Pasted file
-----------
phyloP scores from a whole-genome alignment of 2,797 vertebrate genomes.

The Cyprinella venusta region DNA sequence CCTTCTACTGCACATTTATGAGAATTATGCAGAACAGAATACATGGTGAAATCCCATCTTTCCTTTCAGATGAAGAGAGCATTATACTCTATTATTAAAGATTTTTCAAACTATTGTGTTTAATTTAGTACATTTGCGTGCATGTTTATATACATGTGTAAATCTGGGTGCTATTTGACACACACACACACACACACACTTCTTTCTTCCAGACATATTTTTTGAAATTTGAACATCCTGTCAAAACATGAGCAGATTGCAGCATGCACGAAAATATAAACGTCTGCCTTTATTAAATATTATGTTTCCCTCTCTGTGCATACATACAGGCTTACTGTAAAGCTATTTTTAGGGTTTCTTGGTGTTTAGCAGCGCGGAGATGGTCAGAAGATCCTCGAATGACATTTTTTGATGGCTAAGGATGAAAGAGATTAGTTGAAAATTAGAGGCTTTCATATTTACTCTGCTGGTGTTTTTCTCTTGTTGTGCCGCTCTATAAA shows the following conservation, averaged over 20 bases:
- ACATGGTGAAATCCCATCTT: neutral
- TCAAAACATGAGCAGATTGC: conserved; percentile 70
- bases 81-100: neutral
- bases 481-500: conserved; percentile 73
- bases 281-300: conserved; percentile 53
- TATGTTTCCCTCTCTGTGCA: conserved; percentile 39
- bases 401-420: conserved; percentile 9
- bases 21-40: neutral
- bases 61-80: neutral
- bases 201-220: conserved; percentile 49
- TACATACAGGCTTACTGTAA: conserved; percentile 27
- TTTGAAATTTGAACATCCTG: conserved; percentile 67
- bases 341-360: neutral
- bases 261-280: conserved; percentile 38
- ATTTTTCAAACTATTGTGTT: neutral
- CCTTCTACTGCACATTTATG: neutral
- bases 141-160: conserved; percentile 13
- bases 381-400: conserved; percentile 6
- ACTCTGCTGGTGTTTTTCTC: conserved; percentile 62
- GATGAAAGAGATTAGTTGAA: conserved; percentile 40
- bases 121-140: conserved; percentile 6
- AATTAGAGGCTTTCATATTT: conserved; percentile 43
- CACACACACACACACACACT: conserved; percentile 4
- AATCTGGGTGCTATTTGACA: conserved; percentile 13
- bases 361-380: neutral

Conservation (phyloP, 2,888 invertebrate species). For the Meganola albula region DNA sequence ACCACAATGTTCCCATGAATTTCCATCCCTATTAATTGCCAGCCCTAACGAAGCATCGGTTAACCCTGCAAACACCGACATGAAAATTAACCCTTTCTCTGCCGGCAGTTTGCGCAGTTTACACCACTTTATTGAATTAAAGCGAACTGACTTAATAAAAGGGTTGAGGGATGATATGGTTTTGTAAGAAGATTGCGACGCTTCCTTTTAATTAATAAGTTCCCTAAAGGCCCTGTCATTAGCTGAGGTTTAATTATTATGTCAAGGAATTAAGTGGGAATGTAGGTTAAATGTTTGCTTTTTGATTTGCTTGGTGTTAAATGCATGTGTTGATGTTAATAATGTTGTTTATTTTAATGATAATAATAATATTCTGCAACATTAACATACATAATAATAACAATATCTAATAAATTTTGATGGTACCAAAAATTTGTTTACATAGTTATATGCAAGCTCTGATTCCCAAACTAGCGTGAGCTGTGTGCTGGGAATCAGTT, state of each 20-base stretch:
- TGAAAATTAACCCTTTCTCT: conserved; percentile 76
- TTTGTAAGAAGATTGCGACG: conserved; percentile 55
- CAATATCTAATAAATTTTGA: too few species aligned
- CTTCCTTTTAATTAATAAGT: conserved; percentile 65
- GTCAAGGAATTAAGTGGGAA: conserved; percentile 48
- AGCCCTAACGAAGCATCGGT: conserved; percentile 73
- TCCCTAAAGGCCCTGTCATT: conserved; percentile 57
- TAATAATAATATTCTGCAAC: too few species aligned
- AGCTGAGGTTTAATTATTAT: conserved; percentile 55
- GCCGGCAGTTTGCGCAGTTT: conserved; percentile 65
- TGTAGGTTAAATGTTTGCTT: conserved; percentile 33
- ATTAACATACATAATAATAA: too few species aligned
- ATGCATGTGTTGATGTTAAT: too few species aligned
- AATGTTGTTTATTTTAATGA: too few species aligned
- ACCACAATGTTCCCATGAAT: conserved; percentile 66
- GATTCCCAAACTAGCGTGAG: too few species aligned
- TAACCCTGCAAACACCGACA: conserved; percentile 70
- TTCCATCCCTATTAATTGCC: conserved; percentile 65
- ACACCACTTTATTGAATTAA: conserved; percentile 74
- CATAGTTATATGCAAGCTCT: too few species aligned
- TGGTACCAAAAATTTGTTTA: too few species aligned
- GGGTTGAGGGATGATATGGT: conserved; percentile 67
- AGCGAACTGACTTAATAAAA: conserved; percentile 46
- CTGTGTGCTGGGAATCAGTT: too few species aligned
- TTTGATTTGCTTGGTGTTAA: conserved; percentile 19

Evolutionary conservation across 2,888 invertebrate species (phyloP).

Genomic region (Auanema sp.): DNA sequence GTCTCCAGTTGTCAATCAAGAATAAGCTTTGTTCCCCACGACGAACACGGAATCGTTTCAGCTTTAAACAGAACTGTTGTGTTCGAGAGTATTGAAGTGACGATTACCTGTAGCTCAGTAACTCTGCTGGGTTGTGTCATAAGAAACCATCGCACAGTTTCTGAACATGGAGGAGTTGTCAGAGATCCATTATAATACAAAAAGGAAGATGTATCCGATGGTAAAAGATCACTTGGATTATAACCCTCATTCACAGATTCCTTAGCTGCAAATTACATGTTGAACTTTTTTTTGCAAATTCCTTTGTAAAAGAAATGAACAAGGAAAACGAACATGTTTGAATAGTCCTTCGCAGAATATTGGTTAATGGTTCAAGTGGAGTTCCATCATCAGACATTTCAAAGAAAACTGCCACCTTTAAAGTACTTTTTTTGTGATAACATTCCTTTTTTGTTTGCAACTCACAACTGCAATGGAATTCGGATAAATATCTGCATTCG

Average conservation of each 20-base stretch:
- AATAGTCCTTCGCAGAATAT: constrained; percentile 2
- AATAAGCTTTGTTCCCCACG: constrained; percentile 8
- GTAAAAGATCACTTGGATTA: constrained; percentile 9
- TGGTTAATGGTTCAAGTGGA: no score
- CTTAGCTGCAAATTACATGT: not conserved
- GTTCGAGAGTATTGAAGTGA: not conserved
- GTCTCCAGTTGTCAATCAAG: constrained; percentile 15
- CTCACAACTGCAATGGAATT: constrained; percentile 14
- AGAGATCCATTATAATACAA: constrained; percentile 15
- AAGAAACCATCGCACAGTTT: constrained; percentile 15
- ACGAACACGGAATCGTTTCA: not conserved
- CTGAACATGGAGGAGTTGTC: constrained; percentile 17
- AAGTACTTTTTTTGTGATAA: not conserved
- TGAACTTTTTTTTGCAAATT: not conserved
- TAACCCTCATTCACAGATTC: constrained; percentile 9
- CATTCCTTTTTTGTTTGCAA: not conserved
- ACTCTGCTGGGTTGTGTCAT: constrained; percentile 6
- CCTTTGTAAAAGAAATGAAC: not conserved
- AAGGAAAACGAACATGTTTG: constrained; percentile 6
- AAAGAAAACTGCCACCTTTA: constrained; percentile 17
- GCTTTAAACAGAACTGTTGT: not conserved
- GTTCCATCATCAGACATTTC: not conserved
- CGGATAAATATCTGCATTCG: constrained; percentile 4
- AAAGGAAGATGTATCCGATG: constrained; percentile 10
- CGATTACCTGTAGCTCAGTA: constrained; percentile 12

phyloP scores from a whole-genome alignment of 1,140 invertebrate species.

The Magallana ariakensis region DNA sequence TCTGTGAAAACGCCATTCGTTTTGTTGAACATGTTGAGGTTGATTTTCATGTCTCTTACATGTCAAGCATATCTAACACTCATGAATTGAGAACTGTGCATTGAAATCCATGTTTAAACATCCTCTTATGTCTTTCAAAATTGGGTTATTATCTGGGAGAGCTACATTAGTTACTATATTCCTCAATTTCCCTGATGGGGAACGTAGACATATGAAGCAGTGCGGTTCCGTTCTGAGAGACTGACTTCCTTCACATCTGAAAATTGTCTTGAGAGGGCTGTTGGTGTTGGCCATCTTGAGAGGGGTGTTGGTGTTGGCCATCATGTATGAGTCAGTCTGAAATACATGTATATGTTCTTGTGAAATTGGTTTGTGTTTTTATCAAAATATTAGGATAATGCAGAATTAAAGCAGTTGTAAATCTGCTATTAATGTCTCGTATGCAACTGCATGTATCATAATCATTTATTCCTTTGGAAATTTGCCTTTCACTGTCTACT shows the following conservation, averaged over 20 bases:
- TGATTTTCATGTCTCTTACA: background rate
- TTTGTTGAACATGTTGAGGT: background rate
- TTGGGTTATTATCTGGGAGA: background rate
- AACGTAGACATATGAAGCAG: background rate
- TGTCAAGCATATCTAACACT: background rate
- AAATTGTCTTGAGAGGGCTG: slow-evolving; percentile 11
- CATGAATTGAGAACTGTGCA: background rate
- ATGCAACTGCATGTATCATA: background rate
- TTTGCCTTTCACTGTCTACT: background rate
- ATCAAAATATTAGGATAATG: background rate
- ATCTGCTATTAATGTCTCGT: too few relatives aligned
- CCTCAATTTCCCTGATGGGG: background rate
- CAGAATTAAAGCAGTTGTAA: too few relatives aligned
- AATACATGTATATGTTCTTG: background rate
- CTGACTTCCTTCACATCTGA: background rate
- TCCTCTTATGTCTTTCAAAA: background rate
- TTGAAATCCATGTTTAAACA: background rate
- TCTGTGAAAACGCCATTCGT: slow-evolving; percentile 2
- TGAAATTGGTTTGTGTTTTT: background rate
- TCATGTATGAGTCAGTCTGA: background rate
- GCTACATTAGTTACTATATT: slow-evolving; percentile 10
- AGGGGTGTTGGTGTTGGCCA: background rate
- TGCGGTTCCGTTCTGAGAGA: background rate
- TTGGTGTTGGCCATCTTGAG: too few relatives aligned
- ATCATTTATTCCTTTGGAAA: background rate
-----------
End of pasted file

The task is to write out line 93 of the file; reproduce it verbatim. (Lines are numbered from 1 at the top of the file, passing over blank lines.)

- ATCAAAATATTAGGATAATG: background rate